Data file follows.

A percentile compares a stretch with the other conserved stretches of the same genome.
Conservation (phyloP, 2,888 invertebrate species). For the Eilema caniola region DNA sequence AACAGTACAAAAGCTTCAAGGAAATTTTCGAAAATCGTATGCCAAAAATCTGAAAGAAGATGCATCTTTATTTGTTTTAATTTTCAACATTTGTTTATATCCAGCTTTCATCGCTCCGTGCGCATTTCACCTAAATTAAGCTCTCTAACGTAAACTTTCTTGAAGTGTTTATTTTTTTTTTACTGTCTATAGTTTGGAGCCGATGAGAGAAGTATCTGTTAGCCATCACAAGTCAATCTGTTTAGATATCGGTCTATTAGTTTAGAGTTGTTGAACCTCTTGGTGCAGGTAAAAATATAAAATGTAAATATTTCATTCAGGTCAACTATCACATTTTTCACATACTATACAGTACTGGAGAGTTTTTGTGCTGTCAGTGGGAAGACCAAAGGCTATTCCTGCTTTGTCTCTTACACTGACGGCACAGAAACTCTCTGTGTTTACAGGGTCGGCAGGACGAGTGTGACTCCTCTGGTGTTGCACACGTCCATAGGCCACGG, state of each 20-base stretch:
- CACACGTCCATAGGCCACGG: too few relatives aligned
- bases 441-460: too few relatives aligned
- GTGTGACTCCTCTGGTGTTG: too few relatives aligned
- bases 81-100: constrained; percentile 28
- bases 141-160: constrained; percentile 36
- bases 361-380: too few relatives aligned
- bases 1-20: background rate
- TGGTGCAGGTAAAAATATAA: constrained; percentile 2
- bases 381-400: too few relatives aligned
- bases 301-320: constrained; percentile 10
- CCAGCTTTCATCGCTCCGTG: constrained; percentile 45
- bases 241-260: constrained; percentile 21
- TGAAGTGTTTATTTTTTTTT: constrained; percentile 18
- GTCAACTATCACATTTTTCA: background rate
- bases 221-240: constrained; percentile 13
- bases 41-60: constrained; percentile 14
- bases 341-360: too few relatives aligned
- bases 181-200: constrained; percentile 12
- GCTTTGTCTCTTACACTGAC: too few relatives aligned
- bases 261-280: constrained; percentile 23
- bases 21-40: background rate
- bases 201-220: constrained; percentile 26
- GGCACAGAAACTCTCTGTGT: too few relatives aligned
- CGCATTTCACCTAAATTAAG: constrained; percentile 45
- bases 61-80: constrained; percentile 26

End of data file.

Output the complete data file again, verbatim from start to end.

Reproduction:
A percentile compares a stretch with the other conserved stretches of the same genome.
Conservation (phyloP, 2,888 invertebrate species). For the Eilema caniola region DNA sequence AACAGTACAAAAGCTTCAAGGAAATTTTCGAAAATCGTATGCCAAAAATCTGAAAGAAGATGCATCTTTATTTGTTTTAATTTTCAACATTTGTTTATATCCAGCTTTCATCGCTCCGTGCGCATTTCACCTAAATTAAGCTCTCTAACGTAAACTTTCTTGAAGTGTTTATTTTTTTTTTACTGTCTATAGTTTGGAGCCGATGAGAGAAGTATCTGTTAGCCATCACAAGTCAATCTGTTTAGATATCGGTCTATTAGTTTAGAGTTGTTGAACCTCTTGGTGCAGGTAAAAATATAAAATGTAAATATTTCATTCAGGTCAACTATCACATTTTTCACATACTATACAGTACTGGAGAGTTTTTGTGCTGTCAGTGGGAAGACCAAAGGCTATTCCTGCTTTGTCTCTTACACTGACGGCACAGAAACTCTCTGTGTTTACAGGGTCGGCAGGACGAGTGTGACTCCTCTGGTGTTGCACACGTCCATAGGCCACGG, state of each 20-base stretch:
- CACACGTCCATAGGCCACGG: too few relatives aligned
- bases 441-460: too few relatives aligned
- GTGTGACTCCTCTGGTGTTG: too few relatives aligned
- bases 81-100: constrained; percentile 28
- bases 141-160: constrained; percentile 36
- bases 361-380: too few relatives aligned
- bases 1-20: background rate
- TGGTGCAGGTAAAAATATAA: constrained; percentile 2
- bases 381-400: too few relatives aligned
- bases 301-320: constrained; percentile 10
- CCAGCTTTCATCGCTCCGTG: constrained; percentile 45
- bases 241-260: constrained; percentile 21
- TGAAGTGTTTATTTTTTTTT: constrained; percentile 18
- GTCAACTATCACATTTTTCA: background rate
- bases 221-240: constrained; percentile 13
- bases 41-60: constrained; percentile 14
- bases 341-360: too few relatives aligned
- bases 181-200: constrained; percentile 12
- GCTTTGTCTCTTACACTGAC: too few relatives aligned
- bases 261-280: constrained; percentile 23
- bases 21-40: background rate
- bases 201-220: constrained; percentile 26
- GGCACAGAAACTCTCTGTGT: too few relatives aligned
- CGCATTTCACCTAAATTAAG: constrained; percentile 45
- bases 61-80: constrained; percentile 26